For Amy Daly-Donovan, an organization development consultant, little things like upgrade reliability, free cocktails, and end-of-year thank-you gifts (like tins of cookies) allow Alaska to stand out. “They truly seem appreciative of their highest-level frequent fliers and have the best frequent perks—no change fees!” she says.
Corporate Culture Is Everything
In conversations I had with more than a dozen Alaska Airlines frequent fliers, employees, and aviation experts, the notion of “empowered employees” was a recurring theme. That’s no accident. The airline’s president and chief operating officer, Ben Minicucci, makes employee empowerment a pillar of his corporate strategy.
“Airlines are bound by government regulations and federal regulations and all these policies,” Minicucci told Bloomberg. “It’s easy to become bound to them.” He recognizes, however, that most airlines’ tendencies to follow rules to the letter are what get them in hot water. Cue the dragged-off doctor on United: His flight attendants were blindly following protocol at every turn. “You do need strong structure and policies in the airline business, but you also need to blend it with empowerment,” according to Minicucci. “We double down on that.”
Cushioning the Blows of Airline Travel
Every employee at Alaska—from flight crew to baggage handlers to customer service reps—is given an “empowerment toolkit” as part of training. It includes a series of incentives that employees can dole out to resolve customer complaints: miles, money, restaurant vouchers, fee waivers, and so on. It’s up to employees to “find the story and create a personal connection” with customers, and then decide—based on a series of loose guidelines—the appropriate reparation strategy.
A delay of two hours or more, for instance, almost always warrants a $50 voucher for airport restaurants. Longer delays may also be counterbalanced with free Wi-Fi pass codes or waived flight-change fees. And it doesn’t take complaints to trigger these rewards, either: A flight attendant who notices a couple of passengers are celebrating their 10th wedding anniversary is equally empowered to offer them a round of cocktails on the house, no questions asked. “Do what you think is right,” Minicucci tells his employees. “We trust you. You’ll never get in trouble for making a decision. And we don’t want you to call the supervisor.”
In fact, Alaska maintains a generous per-passenger comp budget and mobile technology platform so that employees can always respond to passengers’ needs on the spot. Then the airline collects stories of its employees “doing the right thing” and hands out monthly and annual bonuses accordingly.
J.D. Power’s Taylor agrees that this is a secret formula for success. Investing in empowerment, he says, simultaneously builds good morale and strong customer loyalty. “We see this in top-performing companies across industries, be it hotels or utilities or telephone companies,” he says. “If you want to win friends and influence people, you have to treat them right.”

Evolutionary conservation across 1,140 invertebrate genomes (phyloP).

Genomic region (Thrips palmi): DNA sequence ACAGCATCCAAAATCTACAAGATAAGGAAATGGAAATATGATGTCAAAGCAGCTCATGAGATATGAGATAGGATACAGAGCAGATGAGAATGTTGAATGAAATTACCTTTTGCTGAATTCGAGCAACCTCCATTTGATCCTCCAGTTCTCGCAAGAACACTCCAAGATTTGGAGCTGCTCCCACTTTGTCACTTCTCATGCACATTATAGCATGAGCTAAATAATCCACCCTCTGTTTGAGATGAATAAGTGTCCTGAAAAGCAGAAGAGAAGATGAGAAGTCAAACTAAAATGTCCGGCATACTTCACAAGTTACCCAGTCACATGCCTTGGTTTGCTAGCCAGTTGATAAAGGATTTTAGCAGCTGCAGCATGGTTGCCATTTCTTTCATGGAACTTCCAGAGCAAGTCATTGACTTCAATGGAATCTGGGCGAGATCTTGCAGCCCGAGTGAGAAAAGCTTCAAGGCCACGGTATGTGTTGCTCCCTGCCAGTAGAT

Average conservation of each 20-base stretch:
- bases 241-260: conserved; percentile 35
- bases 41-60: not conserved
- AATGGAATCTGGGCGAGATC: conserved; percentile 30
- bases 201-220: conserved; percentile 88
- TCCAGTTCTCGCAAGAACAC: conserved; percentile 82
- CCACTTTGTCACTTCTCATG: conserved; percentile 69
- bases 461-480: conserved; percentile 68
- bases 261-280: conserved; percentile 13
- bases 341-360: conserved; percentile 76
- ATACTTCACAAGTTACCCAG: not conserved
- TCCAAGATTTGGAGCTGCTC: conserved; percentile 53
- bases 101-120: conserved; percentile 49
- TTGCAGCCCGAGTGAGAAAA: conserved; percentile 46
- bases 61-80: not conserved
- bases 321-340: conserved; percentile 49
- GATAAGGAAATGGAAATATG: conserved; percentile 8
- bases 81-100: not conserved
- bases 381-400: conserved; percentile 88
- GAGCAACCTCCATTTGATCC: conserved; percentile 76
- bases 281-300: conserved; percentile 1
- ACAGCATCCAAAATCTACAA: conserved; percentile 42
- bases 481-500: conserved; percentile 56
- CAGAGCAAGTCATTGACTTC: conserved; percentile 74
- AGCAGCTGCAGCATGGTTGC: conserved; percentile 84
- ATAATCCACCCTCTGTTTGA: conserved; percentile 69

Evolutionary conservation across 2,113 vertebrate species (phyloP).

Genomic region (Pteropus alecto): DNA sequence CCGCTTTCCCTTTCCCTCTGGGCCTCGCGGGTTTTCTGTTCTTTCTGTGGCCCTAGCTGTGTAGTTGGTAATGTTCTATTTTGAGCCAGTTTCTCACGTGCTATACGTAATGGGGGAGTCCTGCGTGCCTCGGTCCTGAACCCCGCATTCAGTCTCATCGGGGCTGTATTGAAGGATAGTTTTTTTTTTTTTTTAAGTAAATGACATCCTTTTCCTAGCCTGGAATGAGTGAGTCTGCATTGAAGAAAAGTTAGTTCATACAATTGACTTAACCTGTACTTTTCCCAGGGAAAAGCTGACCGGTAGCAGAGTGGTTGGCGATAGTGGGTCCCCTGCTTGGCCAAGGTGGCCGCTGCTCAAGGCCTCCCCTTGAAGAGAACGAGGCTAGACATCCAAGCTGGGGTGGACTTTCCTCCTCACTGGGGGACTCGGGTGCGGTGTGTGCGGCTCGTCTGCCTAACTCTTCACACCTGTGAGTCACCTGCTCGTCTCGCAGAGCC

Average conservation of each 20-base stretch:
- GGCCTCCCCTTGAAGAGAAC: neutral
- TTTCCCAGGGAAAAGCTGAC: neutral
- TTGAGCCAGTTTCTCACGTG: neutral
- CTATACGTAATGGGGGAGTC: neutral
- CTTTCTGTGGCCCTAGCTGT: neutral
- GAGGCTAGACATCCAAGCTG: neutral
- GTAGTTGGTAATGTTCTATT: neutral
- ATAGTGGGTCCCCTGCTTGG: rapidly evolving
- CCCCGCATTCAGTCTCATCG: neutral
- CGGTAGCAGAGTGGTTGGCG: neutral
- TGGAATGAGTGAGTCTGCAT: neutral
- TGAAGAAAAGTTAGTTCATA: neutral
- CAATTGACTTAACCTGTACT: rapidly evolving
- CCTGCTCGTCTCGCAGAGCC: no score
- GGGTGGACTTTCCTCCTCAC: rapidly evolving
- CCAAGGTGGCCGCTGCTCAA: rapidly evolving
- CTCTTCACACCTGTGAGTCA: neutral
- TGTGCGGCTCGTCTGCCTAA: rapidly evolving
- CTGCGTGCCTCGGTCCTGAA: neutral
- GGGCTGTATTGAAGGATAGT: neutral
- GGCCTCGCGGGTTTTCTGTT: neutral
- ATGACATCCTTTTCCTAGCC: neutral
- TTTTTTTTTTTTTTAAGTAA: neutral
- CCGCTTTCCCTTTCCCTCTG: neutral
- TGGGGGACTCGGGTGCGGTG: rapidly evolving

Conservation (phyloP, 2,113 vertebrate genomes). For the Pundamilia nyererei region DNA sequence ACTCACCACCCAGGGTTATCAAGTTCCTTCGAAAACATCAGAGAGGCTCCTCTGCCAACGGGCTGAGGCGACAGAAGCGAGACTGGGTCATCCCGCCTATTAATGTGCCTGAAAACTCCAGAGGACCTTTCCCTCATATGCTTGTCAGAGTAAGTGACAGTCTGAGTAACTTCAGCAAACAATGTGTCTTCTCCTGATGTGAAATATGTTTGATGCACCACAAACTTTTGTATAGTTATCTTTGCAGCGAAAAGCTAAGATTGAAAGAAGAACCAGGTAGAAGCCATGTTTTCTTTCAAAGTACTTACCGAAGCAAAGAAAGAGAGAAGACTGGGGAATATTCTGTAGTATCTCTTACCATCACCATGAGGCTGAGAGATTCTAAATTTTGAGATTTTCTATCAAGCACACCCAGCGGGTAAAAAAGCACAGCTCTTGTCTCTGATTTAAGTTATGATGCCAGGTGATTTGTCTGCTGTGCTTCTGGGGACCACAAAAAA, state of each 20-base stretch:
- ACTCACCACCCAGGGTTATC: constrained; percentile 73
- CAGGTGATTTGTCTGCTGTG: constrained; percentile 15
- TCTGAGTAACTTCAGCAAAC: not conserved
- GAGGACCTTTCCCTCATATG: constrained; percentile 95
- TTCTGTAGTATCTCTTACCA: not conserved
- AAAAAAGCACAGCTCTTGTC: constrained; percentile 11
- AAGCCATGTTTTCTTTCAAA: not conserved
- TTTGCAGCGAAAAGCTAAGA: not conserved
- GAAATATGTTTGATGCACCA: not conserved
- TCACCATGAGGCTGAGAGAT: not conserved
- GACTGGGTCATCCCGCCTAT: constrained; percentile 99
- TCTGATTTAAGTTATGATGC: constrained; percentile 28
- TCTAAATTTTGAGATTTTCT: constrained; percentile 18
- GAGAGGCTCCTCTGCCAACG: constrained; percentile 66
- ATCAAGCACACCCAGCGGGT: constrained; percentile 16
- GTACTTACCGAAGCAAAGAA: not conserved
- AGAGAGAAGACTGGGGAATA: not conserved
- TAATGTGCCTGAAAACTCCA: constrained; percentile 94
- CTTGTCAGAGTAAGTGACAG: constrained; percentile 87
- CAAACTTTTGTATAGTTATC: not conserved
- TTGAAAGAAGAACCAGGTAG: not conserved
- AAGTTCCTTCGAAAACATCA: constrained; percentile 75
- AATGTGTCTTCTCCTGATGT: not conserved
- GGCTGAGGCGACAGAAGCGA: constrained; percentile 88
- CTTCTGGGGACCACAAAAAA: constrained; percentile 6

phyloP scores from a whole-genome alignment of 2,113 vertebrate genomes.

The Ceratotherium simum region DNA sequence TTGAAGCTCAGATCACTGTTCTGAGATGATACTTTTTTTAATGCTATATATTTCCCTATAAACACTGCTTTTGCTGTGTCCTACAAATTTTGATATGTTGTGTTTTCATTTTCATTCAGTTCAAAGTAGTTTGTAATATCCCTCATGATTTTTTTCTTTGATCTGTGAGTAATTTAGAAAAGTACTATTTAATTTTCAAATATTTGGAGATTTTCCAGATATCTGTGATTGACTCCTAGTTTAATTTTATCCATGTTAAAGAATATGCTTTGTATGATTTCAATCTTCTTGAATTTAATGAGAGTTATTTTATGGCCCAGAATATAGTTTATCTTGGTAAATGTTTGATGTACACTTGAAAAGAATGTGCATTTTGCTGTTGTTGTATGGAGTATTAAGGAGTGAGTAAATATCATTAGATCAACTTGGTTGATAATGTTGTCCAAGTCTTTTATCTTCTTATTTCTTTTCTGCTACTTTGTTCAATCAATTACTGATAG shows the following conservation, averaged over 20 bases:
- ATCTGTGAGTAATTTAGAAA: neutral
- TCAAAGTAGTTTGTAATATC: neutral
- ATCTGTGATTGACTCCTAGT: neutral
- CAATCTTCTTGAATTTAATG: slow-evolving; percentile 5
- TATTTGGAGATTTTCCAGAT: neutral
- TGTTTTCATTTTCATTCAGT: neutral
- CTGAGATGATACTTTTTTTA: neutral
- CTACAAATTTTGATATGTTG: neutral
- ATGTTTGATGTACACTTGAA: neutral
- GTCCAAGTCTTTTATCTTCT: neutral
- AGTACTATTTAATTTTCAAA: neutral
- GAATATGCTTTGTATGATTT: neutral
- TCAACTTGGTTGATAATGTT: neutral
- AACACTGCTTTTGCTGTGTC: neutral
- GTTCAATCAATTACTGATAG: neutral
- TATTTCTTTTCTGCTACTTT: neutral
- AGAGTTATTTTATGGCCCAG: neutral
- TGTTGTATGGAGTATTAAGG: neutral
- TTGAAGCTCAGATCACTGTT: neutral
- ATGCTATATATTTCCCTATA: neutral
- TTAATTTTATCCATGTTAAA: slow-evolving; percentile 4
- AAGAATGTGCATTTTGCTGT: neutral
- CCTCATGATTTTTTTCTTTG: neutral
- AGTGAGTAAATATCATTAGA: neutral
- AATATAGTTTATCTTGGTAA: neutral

Michael, a customer service representative with the airline who offered only his first name so he could speak candidly about his employer, told me he has more tools at his direct disposal to help customers than he had at other businesses where he’s worked. “Alaska empowers the agents to take care of problems then and there, whereas in my previous jobs, you give customers a website to file a complaint or request a refund.” He says other airlines are very “black and white” in a way that makes both customers and employees go home angry.
Plus, Michael says, “I never received any incentives or acknowledgement at my previous job,” which was at a legacy U.S. airline. At Alaska, he says, he has a stock purchase plan that gets him directly invested in the company’s success—which may be a factor in the airline’s excellent on-time performance and baggage handling records. Benefits are better overall, he says. “The morale at Alaska is significantly higher than other airlines where I’ve worked before.”
The difference is palpable. On a 10-point scale, Michael says, working at Alaska is a 9 or 9.5; the other major carrier he worked at would score a 6.5 or 7 “at best.”
A Happy Face
This comes across to consumers. Chris Corry, a top-tier Alaska frequent flier who spends two weeks on the road each month as an audit manager at an insurance company, says, “I’ve never heard [Alaska’s] employees complain about their jobs, whereas Delta employees are always complaining about routing or unions or other things.” On his last Alaska flight home from Chicago, he “got thanked by name by four employees.”
Corry’s company policy requires him to purchase the most affordable fares, but experiences like this—along with service reps who waived change fees twice in one trip after a family emergency—inspire him to prioritize Alaska, even if he has to pay the difference out of pocket.
Points Guy Kelly agrees: “A lot of companies say, ‘We’re one big happy family,’ but they mean it [at Alaska]. Their employees feel connected to the brand and to management. And it comes through in the way that they treat their customers with respect.”
Often, laments Kelly, “airlines just make it hard for you to love them.” Alaska, it seems, makes it pretty easy.